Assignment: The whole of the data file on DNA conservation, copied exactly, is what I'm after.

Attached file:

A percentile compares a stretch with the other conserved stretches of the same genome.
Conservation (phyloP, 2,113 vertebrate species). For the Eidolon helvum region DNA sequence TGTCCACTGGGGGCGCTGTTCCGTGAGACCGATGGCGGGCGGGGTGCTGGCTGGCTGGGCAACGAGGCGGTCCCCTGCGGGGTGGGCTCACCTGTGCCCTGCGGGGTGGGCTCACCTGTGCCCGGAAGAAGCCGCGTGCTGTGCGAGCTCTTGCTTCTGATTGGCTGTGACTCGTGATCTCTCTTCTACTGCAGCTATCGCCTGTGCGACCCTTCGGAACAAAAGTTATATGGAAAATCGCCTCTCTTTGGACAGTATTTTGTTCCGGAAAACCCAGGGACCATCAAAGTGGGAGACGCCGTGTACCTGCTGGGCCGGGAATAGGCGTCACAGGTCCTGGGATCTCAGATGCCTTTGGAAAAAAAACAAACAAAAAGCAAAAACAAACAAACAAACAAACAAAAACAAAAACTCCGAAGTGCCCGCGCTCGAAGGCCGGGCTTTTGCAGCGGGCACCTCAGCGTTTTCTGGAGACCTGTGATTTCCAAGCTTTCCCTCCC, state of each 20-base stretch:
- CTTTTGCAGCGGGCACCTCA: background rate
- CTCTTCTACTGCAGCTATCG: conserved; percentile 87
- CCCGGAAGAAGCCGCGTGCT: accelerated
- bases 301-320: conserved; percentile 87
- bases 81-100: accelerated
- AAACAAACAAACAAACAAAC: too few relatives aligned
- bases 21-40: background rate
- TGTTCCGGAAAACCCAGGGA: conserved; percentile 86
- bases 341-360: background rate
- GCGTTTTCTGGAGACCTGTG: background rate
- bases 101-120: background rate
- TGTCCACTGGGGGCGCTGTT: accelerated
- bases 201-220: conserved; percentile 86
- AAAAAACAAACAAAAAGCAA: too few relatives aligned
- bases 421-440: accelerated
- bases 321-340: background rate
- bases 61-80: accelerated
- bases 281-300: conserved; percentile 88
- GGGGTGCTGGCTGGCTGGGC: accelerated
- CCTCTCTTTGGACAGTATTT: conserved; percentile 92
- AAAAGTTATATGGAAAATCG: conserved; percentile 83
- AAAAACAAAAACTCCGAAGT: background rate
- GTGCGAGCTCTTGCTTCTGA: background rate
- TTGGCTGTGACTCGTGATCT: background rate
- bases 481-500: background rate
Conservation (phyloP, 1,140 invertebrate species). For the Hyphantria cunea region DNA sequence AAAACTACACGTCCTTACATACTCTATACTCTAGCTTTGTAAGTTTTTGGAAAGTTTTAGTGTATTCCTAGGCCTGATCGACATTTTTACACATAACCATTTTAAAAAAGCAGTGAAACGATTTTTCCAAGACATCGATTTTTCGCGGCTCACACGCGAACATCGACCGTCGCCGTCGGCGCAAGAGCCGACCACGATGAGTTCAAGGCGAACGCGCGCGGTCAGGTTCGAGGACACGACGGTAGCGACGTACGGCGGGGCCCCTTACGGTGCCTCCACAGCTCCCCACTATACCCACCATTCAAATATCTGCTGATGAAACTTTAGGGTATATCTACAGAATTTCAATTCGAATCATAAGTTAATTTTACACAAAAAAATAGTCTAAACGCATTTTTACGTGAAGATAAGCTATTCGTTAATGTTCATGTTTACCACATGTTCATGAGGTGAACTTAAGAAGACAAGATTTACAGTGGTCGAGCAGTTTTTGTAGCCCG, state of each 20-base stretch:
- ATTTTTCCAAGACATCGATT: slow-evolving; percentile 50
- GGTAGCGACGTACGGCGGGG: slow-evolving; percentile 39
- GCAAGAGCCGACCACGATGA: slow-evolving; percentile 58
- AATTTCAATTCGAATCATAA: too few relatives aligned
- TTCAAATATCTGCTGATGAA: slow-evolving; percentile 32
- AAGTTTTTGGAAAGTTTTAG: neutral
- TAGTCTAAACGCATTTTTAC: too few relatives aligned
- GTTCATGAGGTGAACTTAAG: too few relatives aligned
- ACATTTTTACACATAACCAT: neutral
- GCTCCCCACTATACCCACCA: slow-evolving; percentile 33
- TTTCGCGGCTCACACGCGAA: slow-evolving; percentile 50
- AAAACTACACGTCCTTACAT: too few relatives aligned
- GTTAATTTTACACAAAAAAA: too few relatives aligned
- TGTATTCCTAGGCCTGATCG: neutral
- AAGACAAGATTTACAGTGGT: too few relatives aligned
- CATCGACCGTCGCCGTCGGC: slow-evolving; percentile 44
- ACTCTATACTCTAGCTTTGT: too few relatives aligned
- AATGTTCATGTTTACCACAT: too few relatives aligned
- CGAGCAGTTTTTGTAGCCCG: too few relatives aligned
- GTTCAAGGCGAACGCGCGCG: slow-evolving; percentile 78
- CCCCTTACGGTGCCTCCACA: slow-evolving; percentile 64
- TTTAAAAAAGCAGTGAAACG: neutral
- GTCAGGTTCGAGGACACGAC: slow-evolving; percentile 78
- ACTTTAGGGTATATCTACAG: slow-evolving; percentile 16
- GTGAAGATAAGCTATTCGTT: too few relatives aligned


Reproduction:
A percentile compares a stretch with the other conserved stretches of the same genome.
Conservation (phyloP, 2,113 vertebrate species). For the Eidolon helvum region DNA sequence TGTCCACTGGGGGCGCTGTTCCGTGAGACCGATGGCGGGCGGGGTGCTGGCTGGCTGGGCAACGAGGCGGTCCCCTGCGGGGTGGGCTCACCTGTGCCCTGCGGGGTGGGCTCACCTGTGCCCGGAAGAAGCCGCGTGCTGTGCGAGCTCTTGCTTCTGATTGGCTGTGACTCGTGATCTCTCTTCTACTGCAGCTATCGCCTGTGCGACCCTTCGGAACAAAAGTTATATGGAAAATCGCCTCTCTTTGGACAGTATTTTGTTCCGGAAAACCCAGGGACCATCAAAGTGGGAGACGCCGTGTACCTGCTGGGCCGGGAATAGGCGTCACAGGTCCTGGGATCTCAGATGCCTTTGGAAAAAAAACAAACAAAAAGCAAAAACAAACAAACAAACAAACAAAAACAAAAACTCCGAAGTGCCCGCGCTCGAAGGCCGGGCTTTTGCAGCGGGCACCTCAGCGTTTTCTGGAGACCTGTGATTTCCAAGCTTTCCCTCCC, state of each 20-base stretch:
- CTTTTGCAGCGGGCACCTCA: background rate
- CTCTTCTACTGCAGCTATCG: conserved; percentile 87
- CCCGGAAGAAGCCGCGTGCT: accelerated
- bases 301-320: conserved; percentile 87
- bases 81-100: accelerated
- AAACAAACAAACAAACAAAC: too few relatives aligned
- bases 21-40: background rate
- TGTTCCGGAAAACCCAGGGA: conserved; percentile 86
- bases 341-360: background rate
- GCGTTTTCTGGAGACCTGTG: background rate
- bases 101-120: background rate
- TGTCCACTGGGGGCGCTGTT: accelerated
- bases 201-220: conserved; percentile 86
- AAAAAACAAACAAAAAGCAA: too few relatives aligned
- bases 421-440: accelerated
- bases 321-340: background rate
- bases 61-80: accelerated
- bases 281-300: conserved; percentile 88
- GGGGTGCTGGCTGGCTGGGC: accelerated
- CCTCTCTTTGGACAGTATTT: conserved; percentile 92
- AAAAGTTATATGGAAAATCG: conserved; percentile 83
- AAAAACAAAAACTCCGAAGT: background rate
- GTGCGAGCTCTTGCTTCTGA: background rate
- TTGGCTGTGACTCGTGATCT: background rate
- bases 481-500: background rate
Conservation (phyloP, 1,140 invertebrate species). For the Hyphantria cunea region DNA sequence AAAACTACACGTCCTTACATACTCTATACTCTAGCTTTGTAAGTTTTTGGAAAGTTTTAGTGTATTCCTAGGCCTGATCGACATTTTTACACATAACCATTTTAAAAAAGCAGTGAAACGATTTTTCCAAGACATCGATTTTTCGCGGCTCACACGCGAACATCGACCGTCGCCGTCGGCGCAAGAGCCGACCACGATGAGTTCAAGGCGAACGCGCGCGGTCAGGTTCGAGGACACGACGGTAGCGACGTACGGCGGGGCCCCTTACGGTGCCTCCACAGCTCCCCACTATACCCACCATTCAAATATCTGCTGATGAAACTTTAGGGTATATCTACAGAATTTCAATTCGAATCATAAGTTAATTTTACACAAAAAAATAGTCTAAACGCATTTTTACGTGAAGATAAGCTATTCGTTAATGTTCATGTTTACCACATGTTCATGAGGTGAACTTAAGAAGACAAGATTTACAGTGGTCGAGCAGTTTTTGTAGCCCG, state of each 20-base stretch:
- ATTTTTCCAAGACATCGATT: slow-evolving; percentile 50
- GGTAGCGACGTACGGCGGGG: slow-evolving; percentile 39
- GCAAGAGCCGACCACGATGA: slow-evolving; percentile 58
- AATTTCAATTCGAATCATAA: too few relatives aligned
- TTCAAATATCTGCTGATGAA: slow-evolving; percentile 32
- AAGTTTTTGGAAAGTTTTAG: neutral
- TAGTCTAAACGCATTTTTAC: too few relatives aligned
- GTTCATGAGGTGAACTTAAG: too few relatives aligned
- ACATTTTTACACATAACCAT: neutral
- GCTCCCCACTATACCCACCA: slow-evolving; percentile 33
- TTTCGCGGCTCACACGCGAA: slow-evolving; percentile 50
- AAAACTACACGTCCTTACAT: too few relatives aligned
- GTTAATTTTACACAAAAAAA: too few relatives aligned
- TGTATTCCTAGGCCTGATCG: neutral
- AAGACAAGATTTACAGTGGT: too few relatives aligned
- CATCGACCGTCGCCGTCGGC: slow-evolving; percentile 44
- ACTCTATACTCTAGCTTTGT: too few relatives aligned
- AATGTTCATGTTTACCACAT: too few relatives aligned
- CGAGCAGTTTTTGTAGCCCG: too few relatives aligned
- GTTCAAGGCGAACGCGCGCG: slow-evolving; percentile 78
- CCCCTTACGGTGCCTCCACA: slow-evolving; percentile 64
- TTTAAAAAAGCAGTGAAACG: neutral
- GTCAGGTTCGAGGACACGAC: slow-evolving; percentile 78
- ACTTTAGGGTATATCTACAG: slow-evolving; percentile 16
- GTGAAGATAAGCTATTCGTT: too few relatives aligned